While you’re waiting for them to be steamed, make the sauce by adding all the sauce ingredients to a bowl and mix. 

Kimchi pancakes

Again, I have to thank my friends for inspiring me to make my own Kimchi pancakes. They didn’t turn out nearly as good as Annie’s, but they’re not half bad. Korean food like Kimchi has become a new food fad in the past couple of years. If you don’t know already, kimchi is fermented napa cabbage. Ok, so why the big deal? Well, it’s the fact that it’s fermented. When we ferment food the starches and sugars are converted to lactic acid and this lactic acid acts as a natural preservative. This transformation enhances the natural, beneficial bacteria in food. These bacteria are known as probiotics or ‘good bacteria and are thought to help a multitude of health issues, specifically digestive health. 

I first discovered kimchi in a @Leon cookbook as avocado on toast compliment. I wasn’t a big fan when I tried it the first time, but together with the avocado, and on toast, it was an interesting combination of tastes. So knowing the health benefits that come from fermenting foods, I’ve become more interested in the subject and thus now our Asian nights in have replaced our tapas nights out. I found a recipe in the ‘East’ by Meera Sodha making a few adjustments and also used my food processor to mix all the ingredients making the job a lot quicker.   

As time is an issue in our household, I tend to batch cook and kimchi pancakes don’t miss out. I like to mine mini-size so I can pick up the whole thing and dip them into the sauce. I make enough of the batter to keep us going for 3 weekly movie nights. I don’t use any animal products and swap the wheat flour for chickpea flour, which is gluten-free. So along with the gyozas and the Guinness, it’s a healthy, tasty, animal-friendly, and guilt-free movie night!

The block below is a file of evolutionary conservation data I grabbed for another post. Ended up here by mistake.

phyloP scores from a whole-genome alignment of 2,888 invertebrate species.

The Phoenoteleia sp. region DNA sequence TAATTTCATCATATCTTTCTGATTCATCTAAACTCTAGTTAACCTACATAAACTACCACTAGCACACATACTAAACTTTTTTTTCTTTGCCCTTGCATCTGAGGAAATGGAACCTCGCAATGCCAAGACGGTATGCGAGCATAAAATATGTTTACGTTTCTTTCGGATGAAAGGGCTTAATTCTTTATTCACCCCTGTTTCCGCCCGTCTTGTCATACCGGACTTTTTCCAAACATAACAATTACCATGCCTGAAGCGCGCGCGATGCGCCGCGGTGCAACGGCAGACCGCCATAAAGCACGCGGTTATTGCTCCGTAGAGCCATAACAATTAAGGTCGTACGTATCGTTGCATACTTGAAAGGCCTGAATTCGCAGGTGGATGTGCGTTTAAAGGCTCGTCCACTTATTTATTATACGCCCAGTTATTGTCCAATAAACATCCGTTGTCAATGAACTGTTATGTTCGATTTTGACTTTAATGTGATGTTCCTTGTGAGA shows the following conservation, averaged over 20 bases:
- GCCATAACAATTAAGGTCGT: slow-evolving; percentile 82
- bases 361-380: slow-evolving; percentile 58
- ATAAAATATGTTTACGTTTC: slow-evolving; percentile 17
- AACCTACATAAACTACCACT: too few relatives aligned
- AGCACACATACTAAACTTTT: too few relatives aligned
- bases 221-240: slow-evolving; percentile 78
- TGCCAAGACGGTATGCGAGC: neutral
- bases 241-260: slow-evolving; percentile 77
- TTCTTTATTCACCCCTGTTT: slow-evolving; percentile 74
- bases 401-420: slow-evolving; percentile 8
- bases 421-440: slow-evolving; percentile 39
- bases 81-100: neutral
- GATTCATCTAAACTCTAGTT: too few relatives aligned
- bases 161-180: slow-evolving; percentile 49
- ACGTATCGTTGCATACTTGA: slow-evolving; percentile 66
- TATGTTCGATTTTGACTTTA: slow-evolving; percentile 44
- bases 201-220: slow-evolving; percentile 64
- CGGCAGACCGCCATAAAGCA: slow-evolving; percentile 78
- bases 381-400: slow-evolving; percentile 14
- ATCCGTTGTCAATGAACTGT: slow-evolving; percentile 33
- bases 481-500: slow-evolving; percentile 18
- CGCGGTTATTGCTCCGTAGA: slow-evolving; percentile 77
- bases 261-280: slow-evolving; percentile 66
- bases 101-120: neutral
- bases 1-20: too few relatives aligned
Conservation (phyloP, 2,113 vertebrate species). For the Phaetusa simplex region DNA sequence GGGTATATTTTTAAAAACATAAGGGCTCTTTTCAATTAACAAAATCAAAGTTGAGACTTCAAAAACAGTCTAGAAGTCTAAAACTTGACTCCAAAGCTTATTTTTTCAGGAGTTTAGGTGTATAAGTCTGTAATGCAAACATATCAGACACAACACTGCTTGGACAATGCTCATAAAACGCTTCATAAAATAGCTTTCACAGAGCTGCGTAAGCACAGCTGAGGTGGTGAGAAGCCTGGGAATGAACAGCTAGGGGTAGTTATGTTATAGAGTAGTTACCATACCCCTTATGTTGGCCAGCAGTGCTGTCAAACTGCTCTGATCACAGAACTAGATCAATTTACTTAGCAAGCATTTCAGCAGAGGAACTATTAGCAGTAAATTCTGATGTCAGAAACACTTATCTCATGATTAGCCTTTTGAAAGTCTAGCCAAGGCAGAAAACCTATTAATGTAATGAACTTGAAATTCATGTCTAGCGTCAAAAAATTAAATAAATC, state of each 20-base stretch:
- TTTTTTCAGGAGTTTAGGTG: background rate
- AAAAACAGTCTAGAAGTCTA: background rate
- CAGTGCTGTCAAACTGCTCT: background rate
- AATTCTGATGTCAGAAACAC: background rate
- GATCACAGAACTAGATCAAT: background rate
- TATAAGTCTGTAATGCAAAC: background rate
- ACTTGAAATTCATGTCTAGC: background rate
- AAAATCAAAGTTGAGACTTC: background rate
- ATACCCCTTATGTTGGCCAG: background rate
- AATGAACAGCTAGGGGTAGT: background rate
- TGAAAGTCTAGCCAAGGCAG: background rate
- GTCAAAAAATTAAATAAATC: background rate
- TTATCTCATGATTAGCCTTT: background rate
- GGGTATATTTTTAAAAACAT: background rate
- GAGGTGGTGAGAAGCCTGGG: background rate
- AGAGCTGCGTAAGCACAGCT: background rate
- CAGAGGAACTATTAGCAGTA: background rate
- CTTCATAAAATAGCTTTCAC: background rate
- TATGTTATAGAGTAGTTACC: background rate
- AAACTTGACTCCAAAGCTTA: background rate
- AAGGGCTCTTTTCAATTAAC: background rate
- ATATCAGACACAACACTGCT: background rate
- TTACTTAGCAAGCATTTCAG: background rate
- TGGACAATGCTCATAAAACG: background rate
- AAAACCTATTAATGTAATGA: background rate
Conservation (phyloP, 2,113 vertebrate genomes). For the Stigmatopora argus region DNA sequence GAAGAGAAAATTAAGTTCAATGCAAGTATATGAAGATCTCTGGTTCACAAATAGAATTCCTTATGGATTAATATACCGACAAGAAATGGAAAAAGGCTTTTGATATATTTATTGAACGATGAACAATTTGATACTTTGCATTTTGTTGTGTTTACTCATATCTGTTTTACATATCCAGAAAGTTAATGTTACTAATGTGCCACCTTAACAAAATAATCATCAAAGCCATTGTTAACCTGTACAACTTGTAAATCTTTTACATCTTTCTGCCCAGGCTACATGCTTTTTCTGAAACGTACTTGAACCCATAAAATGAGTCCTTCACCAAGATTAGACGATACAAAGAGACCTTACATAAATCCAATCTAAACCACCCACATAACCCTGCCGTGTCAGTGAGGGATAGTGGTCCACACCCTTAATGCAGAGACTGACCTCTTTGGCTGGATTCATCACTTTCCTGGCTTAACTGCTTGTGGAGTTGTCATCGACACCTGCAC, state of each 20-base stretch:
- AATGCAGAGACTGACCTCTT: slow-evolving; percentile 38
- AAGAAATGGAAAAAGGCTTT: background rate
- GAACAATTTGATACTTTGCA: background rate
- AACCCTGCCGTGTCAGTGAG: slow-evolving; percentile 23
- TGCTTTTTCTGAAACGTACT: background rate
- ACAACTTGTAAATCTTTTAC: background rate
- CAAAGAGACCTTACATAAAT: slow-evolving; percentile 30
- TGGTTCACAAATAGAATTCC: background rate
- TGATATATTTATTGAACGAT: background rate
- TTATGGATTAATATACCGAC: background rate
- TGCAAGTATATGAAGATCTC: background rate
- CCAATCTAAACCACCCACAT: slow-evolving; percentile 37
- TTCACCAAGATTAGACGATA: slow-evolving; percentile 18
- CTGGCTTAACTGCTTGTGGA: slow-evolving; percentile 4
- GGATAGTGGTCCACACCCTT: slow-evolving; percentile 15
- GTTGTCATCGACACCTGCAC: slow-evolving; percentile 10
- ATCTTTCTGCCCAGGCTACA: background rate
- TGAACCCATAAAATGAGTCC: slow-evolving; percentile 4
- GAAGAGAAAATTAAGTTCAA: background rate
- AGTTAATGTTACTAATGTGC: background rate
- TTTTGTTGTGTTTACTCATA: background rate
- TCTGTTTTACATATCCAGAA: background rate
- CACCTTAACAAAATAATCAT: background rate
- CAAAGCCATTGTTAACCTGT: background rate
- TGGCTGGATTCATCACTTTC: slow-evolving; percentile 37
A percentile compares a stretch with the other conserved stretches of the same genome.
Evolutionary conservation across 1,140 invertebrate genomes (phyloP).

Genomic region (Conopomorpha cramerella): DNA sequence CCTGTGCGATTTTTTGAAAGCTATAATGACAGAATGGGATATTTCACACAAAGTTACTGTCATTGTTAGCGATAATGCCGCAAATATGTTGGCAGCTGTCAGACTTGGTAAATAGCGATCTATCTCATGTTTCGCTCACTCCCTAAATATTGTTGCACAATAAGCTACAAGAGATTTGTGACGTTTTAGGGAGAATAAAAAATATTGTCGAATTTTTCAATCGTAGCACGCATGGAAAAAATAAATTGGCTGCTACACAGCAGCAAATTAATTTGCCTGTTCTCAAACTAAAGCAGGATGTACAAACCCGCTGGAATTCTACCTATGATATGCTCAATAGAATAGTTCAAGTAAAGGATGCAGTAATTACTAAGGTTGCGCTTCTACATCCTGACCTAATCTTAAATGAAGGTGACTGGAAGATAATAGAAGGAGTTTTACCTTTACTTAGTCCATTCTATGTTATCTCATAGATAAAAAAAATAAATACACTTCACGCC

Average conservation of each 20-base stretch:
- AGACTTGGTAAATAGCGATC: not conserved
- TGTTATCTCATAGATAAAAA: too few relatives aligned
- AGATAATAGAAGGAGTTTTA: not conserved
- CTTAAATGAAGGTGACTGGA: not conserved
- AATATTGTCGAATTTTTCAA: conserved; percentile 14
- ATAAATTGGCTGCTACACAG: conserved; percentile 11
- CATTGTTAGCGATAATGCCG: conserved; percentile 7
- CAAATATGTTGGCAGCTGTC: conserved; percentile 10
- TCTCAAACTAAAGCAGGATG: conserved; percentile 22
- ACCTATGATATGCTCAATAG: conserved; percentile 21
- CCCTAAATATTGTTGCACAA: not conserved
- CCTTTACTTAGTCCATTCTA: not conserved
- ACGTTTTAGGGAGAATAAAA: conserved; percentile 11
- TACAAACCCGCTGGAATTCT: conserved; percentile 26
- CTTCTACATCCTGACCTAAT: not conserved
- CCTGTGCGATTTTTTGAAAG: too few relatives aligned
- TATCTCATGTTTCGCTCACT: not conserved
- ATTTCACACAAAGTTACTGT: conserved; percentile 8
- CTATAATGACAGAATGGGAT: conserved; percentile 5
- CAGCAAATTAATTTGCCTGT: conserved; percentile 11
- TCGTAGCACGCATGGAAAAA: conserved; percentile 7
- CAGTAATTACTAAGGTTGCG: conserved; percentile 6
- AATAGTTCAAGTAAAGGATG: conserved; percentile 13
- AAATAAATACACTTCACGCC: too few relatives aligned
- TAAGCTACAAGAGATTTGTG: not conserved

*NB: I don’t have 2 pans big enough to do the gyozas and pancakes at the same time, so on our nights, I make the pancakes first and leave them in the preheated oven so as not to go cold. Then as mentioned, I cook the gyozas straight from the freezer.   

Mini Kimchi & tofu pancakes (makes about 25 of 45g each and you can freeze the mix) 

  • 375g kimchi 
  • 300g kimchi juice (from the jar) 
  • 240g chickpea flour (I use this flour as it keeps them gluten-free) 
  • 1 tsp salt. 
  • 300g tofu 
  • 120g bean sprouts 
  • 5 spring onions
  • Some shredded spinach
  • Deodorized coconut oil. 

Drain the juice from the kimchi into a measuring jug, you’ll need to squeeze out the juice well to get the 300ml juice you need. If you don’t have enough, simply add water instead. Place the juice and the kimchi into the food processor. Add the tofu, the spring onions, the beansprouts, the flour, and the salt. Quickly process but not too much. You’ll end up with quite a wet batter. 

To cook the pancakes, heat a tablespoon of oil in oil into a large frying pan on low-medium heat. Spoon out a heaped amount of batter using a soup spoon, drop it onto the pan, and spread it out using the back of the spoon. If you want your pancakes a little bigger, by all means, add a little more batter and spread out a little further. We’ll normally make about 6 of these. Cook for about 5 minutes each side until they are golden brown and crispy, remove and place on some kitchen towel just to take away any extra oil, then they go straight into the oven which I set to 100oC just enough to keep hot.

On a final note, can I just say that if Carlsberg were to make a beer and snack combo, it would be Guinness and Gyoza! My Goodness…It’s Delishness! ….and I’m sure Carlsberg would be delighted to hear that! ;o)
Don’t knock it till you try it!

Final Step
-Remove Guinness from fridge. Pour.
-Place gyozas and kimchi on plate. Grab chopsticks.
-Don’t forget sauce and..
-As they say in Japan….”meshiagare 戴きます!, 召し上がれ!”…(Bon appetit!) 

The perfect combination